singing againt bullying
WHEN local R&B star Liang read the statistics from the R.AGE Against Bullying campaign survey earlier this year, it was such a shock that his creative instincts immediately told him he had to do something.

“If eight out of ten teenagers in Malaysia have been bullied (according to statistics), that means almost all of us here in this room would have been victims in the past,” he said during a video shoot for his new single Keep On Keepin’ On, which he wrote and performed alongside up-and-coming singer Emma Louise Liang.

The campaign and the uplifting song, with lyrics encouraging bullying victims to keep moving on and staying strong regardless of their struggles, then quickly caught the attention of another group eager to lend their support – StART Society, an arts and music academy for underprivileged children.

Video producer Sim Pojoo, a volunteer with StART, quickly agreed to help produce a music video for Liang’s single for free, in the hope that young victims of bullying – especially on social media – will be able to watch it on YouTube and find some relief.

Apart from Liang and Emma Louise, the video also features Red FM deejay and R.AGE Against Bullying supporter JJ, YouTuber Ho Ming Han (from The Ming Thing) and renowned Australian motivational speaker Nick Vujicic.

Vujicic, who was born with no limbs and bullied so much he considered suicide, lent his support to the R.AGE Against Bullying campaign during his most recent visit to Malaysia in August, recording a special message for the Keep On Keepin’ On music video.

Liang hopes that the song and music video will be a powerful tool in helping the battle against bullying.

“There are many videos out there where people talk about bullying as an issue, but there are almost none that are done through music, even though it’s a universal language that everyone can relate with,” said Liang.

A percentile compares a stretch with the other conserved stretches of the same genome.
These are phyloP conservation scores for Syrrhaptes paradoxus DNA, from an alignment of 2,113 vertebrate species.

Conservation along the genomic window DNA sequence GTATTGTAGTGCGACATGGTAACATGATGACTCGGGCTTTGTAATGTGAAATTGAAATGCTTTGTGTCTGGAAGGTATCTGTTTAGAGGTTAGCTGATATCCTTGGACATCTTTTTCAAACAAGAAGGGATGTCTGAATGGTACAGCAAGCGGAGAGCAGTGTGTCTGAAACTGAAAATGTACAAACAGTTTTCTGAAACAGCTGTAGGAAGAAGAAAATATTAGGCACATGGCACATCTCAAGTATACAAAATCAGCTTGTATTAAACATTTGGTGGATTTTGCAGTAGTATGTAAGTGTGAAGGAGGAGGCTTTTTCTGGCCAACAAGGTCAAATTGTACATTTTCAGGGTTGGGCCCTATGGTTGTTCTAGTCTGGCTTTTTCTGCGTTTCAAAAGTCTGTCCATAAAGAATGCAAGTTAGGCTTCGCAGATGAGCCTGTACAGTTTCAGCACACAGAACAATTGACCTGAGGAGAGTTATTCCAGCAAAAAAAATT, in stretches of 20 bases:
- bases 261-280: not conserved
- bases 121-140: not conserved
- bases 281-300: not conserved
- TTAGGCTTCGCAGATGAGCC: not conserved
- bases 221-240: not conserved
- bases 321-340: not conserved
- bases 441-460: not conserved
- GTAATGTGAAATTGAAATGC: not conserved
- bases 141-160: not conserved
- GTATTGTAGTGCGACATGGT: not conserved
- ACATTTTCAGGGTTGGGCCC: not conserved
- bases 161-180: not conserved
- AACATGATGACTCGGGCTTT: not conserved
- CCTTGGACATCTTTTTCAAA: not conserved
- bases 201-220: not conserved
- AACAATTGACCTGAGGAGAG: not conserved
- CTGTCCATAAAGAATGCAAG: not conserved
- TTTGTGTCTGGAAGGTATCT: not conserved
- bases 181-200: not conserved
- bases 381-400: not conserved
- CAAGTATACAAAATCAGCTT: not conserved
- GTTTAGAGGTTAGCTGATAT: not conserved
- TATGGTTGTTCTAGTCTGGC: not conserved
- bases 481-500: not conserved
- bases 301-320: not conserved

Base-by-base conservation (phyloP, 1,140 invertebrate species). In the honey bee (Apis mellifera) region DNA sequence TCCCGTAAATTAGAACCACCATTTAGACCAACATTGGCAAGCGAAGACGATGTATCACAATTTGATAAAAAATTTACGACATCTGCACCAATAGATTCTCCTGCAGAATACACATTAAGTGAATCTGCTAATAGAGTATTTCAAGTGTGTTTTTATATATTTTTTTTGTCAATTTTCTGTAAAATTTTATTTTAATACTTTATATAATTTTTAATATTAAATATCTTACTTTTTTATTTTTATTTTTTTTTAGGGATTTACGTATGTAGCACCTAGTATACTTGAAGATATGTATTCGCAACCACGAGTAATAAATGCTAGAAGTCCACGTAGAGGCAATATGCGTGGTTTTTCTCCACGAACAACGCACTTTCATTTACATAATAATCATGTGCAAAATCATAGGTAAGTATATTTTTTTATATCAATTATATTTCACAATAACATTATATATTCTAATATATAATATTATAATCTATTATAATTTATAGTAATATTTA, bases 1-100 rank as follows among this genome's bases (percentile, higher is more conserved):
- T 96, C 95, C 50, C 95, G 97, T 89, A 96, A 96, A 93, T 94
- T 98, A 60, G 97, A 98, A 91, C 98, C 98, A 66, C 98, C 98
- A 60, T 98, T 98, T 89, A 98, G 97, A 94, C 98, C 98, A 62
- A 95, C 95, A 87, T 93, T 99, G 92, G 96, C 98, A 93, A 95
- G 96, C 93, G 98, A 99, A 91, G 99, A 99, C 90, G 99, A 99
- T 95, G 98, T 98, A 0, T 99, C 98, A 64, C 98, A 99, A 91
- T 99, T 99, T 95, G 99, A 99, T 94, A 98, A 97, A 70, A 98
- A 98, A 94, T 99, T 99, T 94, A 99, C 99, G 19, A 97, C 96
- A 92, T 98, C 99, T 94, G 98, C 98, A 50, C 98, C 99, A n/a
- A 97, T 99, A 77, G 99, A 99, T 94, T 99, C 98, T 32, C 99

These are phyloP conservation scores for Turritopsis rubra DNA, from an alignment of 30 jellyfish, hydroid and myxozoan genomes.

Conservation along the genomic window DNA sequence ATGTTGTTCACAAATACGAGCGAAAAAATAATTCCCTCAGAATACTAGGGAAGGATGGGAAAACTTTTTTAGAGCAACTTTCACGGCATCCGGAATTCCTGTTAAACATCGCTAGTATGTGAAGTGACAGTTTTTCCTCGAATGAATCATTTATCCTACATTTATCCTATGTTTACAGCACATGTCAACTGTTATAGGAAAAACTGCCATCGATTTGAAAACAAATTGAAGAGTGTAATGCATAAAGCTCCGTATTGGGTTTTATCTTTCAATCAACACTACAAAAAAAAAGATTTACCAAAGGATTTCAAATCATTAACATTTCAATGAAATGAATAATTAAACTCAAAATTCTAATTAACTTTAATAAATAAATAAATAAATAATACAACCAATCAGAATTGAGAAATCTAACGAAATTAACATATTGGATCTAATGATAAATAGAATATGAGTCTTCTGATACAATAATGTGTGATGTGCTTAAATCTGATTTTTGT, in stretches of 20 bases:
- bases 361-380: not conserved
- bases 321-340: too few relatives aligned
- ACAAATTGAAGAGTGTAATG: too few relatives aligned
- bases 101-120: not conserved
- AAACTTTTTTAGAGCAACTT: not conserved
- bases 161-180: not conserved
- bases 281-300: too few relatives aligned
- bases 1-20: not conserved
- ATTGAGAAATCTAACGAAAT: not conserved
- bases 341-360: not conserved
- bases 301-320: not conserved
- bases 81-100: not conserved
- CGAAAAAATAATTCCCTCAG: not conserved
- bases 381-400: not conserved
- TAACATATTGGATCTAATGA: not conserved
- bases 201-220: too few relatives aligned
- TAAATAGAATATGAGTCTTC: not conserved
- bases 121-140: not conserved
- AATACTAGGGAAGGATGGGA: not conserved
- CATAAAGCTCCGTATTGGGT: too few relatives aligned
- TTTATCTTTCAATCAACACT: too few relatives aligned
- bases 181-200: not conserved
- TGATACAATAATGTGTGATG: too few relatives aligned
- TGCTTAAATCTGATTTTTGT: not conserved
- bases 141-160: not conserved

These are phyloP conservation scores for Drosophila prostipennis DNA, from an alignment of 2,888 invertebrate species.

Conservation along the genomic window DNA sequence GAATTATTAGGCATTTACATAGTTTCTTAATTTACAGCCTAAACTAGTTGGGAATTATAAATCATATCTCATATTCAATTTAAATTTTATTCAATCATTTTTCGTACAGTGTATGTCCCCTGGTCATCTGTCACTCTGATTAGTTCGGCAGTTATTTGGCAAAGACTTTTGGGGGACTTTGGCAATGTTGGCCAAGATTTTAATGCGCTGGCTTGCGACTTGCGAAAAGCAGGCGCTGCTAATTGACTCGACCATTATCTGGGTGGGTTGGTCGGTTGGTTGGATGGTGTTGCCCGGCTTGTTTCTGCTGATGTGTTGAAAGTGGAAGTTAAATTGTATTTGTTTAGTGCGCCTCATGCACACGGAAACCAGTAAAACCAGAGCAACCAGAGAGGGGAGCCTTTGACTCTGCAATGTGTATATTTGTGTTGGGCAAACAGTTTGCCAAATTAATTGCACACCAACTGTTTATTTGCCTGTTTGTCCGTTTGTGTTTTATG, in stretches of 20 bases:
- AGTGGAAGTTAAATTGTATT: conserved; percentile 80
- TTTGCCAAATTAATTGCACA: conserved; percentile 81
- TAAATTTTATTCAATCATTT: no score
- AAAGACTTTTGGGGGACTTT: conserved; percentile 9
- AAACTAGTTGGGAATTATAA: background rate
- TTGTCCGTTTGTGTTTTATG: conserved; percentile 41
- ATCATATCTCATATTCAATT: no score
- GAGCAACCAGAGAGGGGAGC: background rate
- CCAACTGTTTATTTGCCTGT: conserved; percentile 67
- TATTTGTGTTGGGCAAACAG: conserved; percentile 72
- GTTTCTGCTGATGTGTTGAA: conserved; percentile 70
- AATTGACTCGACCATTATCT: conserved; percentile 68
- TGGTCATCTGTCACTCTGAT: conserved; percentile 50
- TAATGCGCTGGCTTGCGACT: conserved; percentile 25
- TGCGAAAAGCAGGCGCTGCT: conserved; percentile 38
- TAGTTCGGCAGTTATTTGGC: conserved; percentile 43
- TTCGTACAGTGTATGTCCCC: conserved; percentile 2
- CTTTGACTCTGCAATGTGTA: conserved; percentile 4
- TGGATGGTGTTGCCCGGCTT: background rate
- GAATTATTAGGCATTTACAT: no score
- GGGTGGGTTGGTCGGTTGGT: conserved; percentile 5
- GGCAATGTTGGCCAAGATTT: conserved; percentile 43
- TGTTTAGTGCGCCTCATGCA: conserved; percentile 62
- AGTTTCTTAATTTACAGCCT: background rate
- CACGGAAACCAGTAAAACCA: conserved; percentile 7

“And we’re not just making a music video with different celebrities in it just for the sake of it. We’re trying to say that all of us here have experienced bullying as well. These people are just like you, and they know what you’re going through.”

A victim’s experience

For Sim, the campaign against bullying in Malaysia is something close to her heart, especially having seen how it has affected many of the children at StART.

“The kids come to us (teachers) and share their experiences of bullying. Sometimes they even express it through their art homework, because it’s what is constantly on their mind,” she said.

Singer/model Emma Louise, 23, was herself a victim of severe bullying when she was in secondary school because she suffered from weight issues.

“My classmates back in secondary school would call me names and tease me because I was fat,” she said. Others bullied her simply because she was of mixed parentage.

“Hate” was the word Emma used when she spoke about her feelings for secondary school. “I just shut myself out from the world, and I became a loner even without wanting to be one.”

Having helped many bullying victims among the underprivileged children at StART, Sim said the mental and emotional scars caused by bullying is what really affects victims in the long run.

“We hope that through this project, it will instill hope among victims. We want them to know that they are not alone,” she said.

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